If no part of your home was built on or before 1978, you shouldn’t have to worry about this one. However, if you’re buying a home built pre-1978, you should at least educate yourself on the effects of lead-based paint found in and around the home. Since lead has been found to cause a variety of health problems when absorbed into the body, it’s imperative to know the risks before you buy, especially for those with young children or expecting.
Testing a home for the presence of lead can be done by a licensed lead-based paint inspector. Specialized testing can be done to determine if samples from the home show a presence of lead in things like paint, soil, flooring, drinking water, household objects and dust in the air. If lead is present, the home may require the work of a qualified contractor experienced in removing or covering lead-based paint, to ensure minimal exposure. Back to top
Many homes in cities and dense metropolitan areas are on public sewer, but that’s not the case everywhere. A lot of rural properties, and even those in the suburbs of metro areas, still use septic tanks for sewage. If that’s the case for a home you’re purchasing, it’s probably a good idea to have it inspected, even if the current homeowner has been routinely pumping the tank (every 3-5 years). The inspection can uncover repairs that need to be made, or even worse, the replacement of the entire tank and drain field, which can be very costly if they fail.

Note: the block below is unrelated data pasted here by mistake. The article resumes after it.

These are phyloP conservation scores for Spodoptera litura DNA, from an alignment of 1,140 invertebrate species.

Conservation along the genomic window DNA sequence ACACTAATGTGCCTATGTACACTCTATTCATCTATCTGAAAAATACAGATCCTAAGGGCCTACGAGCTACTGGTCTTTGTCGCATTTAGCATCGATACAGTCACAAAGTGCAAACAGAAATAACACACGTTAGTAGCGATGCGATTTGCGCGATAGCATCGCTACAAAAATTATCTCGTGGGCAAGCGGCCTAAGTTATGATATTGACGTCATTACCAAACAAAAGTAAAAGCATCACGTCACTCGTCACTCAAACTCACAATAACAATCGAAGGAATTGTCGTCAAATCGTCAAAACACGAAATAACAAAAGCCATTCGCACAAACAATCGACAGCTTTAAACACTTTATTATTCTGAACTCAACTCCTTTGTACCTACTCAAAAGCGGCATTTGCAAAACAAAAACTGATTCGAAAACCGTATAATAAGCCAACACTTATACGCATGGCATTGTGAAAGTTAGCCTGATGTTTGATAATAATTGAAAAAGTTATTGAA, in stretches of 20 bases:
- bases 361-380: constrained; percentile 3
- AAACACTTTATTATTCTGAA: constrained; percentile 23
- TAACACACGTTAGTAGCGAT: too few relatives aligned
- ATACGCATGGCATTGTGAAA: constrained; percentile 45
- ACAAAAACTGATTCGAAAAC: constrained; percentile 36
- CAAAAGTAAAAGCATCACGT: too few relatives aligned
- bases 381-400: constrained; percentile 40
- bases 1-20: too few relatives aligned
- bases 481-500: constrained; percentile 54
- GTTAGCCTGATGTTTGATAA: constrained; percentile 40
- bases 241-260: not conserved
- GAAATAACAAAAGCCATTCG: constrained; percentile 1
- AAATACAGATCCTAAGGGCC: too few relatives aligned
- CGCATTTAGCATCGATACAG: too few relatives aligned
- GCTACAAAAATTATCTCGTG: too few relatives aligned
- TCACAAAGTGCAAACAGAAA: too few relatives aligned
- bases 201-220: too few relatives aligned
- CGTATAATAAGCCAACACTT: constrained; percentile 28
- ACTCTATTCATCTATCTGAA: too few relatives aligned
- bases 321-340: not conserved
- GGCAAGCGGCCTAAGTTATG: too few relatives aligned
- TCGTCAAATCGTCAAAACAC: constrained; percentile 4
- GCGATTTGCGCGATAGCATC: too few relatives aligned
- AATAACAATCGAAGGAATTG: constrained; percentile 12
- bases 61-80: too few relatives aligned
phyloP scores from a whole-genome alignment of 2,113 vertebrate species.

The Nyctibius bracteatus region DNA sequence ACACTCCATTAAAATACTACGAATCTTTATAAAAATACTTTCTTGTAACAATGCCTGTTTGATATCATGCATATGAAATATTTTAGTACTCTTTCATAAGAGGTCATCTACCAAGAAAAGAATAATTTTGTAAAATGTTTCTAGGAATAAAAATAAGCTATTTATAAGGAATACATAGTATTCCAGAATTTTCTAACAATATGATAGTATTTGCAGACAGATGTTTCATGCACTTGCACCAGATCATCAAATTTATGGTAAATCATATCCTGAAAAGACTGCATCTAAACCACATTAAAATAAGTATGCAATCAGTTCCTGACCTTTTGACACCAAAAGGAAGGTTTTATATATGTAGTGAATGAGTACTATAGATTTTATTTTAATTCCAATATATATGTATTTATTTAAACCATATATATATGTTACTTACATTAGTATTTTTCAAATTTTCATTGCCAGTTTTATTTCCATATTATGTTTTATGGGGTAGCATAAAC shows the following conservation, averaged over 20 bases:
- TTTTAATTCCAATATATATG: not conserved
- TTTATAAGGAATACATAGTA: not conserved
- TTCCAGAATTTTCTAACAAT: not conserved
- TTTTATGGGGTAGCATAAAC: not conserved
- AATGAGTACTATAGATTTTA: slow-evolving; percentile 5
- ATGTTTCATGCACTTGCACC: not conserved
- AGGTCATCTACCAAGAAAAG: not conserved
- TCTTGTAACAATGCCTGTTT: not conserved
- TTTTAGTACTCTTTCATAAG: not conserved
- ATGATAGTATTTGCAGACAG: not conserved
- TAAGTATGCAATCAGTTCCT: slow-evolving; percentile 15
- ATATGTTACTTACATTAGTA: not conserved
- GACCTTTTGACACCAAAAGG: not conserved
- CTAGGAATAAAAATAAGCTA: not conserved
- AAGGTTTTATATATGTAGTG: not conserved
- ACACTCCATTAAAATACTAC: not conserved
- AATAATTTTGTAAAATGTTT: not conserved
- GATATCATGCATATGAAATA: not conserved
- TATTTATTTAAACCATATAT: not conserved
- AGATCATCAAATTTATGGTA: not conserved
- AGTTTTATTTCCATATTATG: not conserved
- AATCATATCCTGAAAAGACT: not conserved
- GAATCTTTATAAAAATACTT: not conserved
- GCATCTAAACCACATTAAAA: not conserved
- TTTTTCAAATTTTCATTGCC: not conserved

In order to properly inspect the septic tank, it typically has to be pumped first. Because the inspection will likely require the seller’s yard to be dug up, you may want to address it in the contract to purchase the home. The inspection is going to set you back at least a couple hundred dollars, so make sure to budget for it. Better yet, negotiate for the seller to have it done as part of the contract, since it will still be of benefit to them, even if you don’t move forward with the purchase. Back to top
According to the EPA: “In the last several years, a growing body of scientific evidence has indicated that the air within homes and other buildings can be more seriously polluted than the outdoor air in even the largest and most industrialized cities. Other research indicates that people spend approximately 90 percent of their time indoors. Thus, for many people, the risks to health may be greater due to exposure to air pollution indoors than outdoors.”